Sometimes you need to display collated data on a page. For example, Basecamp has a useful dashboard which displays all the latest activity across all your projects. I’ve been working on an application that provides Basecamp access to mobile devices, and I realised that reproducing this dashboard would be far too API–intensive to be usable.
It can take anything from 20–1000ms to complete a request using the API, depending on the number of hops the request goes through over the network and how fast the application at the other end responds. So if you want to gather the data Basecamp displays on its dashboard, you’d need to:
- Collect all the projects
- For each project, collect all the message summaries
- For each project, collect all the late milestones
Let’s say you’ve got 10 projects in your Basecamp account. This could easily result in 21 requests to the API. On a good day this is going to take 5 seconds to complete. These numbers aren’t made up, they’re rounded off from what I experienced when using the API. Someone who’s helping me test Basecamp Mobile has 40 projects, and my application was just giving up before it could even load his data.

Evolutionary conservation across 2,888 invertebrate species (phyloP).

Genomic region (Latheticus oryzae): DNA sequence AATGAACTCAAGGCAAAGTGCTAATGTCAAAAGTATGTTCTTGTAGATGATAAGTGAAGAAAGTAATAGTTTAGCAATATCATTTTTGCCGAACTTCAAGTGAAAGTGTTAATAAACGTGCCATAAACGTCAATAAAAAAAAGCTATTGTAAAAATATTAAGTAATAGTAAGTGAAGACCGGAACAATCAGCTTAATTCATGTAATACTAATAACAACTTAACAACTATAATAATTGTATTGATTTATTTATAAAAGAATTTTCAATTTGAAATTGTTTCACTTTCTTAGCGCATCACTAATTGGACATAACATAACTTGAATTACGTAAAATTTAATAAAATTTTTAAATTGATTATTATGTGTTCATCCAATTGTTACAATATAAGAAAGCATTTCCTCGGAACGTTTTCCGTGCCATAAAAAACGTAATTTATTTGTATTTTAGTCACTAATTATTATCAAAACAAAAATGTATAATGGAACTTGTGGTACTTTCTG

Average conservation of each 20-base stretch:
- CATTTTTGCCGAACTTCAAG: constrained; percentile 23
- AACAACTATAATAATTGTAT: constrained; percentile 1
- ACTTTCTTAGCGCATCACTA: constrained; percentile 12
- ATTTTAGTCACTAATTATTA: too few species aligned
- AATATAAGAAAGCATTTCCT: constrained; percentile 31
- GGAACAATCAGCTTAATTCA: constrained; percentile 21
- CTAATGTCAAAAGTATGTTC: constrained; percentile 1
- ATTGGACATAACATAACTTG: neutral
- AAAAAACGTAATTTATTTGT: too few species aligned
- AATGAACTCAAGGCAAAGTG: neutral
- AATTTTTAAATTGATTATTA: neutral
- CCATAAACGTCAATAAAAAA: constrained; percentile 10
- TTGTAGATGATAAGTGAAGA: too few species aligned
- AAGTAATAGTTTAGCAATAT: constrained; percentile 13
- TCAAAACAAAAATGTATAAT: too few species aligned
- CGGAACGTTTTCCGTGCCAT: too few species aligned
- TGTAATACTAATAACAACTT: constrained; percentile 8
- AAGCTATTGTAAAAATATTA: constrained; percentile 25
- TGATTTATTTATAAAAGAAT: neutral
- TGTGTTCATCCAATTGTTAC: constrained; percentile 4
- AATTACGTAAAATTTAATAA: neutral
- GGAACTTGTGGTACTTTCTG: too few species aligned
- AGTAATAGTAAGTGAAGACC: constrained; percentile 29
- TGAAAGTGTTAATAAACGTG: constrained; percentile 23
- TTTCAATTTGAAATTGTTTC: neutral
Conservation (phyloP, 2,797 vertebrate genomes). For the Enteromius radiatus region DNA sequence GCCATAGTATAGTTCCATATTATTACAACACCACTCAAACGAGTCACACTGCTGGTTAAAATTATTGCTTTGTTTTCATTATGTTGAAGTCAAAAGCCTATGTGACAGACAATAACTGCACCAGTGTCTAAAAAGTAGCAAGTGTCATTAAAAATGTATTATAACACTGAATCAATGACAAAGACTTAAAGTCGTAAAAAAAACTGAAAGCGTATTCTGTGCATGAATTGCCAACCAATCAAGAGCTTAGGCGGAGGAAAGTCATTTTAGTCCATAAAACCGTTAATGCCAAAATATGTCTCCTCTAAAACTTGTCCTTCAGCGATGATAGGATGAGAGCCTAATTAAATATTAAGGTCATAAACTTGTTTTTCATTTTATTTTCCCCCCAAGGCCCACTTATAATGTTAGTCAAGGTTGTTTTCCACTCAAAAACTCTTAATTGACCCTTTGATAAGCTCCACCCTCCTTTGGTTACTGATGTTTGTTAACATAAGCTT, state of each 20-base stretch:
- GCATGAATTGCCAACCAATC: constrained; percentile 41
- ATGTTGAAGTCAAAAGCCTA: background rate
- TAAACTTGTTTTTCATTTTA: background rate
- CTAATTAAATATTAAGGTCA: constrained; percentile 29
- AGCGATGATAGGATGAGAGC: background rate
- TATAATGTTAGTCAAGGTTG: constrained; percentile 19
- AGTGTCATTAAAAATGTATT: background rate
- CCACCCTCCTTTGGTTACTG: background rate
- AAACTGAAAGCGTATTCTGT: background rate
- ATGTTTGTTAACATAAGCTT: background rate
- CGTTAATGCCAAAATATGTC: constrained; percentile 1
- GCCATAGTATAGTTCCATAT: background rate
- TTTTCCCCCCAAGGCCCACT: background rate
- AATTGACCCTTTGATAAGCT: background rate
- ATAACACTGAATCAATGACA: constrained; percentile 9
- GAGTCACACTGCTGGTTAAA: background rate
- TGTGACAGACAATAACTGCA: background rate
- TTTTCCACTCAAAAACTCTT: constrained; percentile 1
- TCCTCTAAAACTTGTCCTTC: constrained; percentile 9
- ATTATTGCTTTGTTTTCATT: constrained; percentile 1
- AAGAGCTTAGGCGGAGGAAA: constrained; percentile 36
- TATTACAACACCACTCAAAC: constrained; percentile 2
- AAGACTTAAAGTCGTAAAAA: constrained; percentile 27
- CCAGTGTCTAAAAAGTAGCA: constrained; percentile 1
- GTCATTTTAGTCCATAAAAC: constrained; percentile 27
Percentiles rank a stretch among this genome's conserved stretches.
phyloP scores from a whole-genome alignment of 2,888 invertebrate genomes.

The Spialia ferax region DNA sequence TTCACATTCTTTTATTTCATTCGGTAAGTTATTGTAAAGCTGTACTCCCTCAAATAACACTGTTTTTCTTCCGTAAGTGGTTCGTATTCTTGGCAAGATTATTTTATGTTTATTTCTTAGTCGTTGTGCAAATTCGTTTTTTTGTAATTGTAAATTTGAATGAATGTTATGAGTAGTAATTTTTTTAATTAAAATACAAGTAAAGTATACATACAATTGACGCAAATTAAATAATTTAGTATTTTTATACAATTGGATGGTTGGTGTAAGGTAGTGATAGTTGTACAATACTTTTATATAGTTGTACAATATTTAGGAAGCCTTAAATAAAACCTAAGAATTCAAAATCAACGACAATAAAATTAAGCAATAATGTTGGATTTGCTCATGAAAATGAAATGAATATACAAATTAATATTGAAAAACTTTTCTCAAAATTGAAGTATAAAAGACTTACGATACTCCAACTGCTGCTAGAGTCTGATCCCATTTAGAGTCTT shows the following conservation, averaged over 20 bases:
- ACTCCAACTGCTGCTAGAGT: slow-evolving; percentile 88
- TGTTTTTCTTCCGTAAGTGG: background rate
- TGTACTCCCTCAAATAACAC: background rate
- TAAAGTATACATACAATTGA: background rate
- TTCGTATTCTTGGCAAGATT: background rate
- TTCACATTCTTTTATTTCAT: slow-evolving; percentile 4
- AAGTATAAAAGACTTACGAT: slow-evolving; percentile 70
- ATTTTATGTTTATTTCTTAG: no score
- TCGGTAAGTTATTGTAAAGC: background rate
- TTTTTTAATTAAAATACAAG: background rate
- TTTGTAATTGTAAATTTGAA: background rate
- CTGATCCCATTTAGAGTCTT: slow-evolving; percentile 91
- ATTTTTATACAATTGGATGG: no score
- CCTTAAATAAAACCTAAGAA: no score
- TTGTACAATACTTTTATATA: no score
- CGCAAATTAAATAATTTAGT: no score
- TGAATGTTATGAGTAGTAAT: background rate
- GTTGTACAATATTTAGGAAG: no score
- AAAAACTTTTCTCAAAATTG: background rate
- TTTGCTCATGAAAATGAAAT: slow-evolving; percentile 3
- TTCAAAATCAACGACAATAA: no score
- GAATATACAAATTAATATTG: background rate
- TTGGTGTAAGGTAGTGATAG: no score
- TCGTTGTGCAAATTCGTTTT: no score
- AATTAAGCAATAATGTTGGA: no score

So how did I overcome this? Well, Basecamp produces another summary of the data I required, in an even more friendly way: an RSS feed. I used the existing methods for accessing the API to make a request using the user’s authentication details and fetch the RSS feed for their projects. This is far faster than any strategy I could think of when using the API, and turning XML into data my application could use was as simple as using the API.
I learnt an important lesson here. When writing applications that use web–based APIs, make best use of their existing data feeds. They can be fast and less resource intensive than lots of API calls!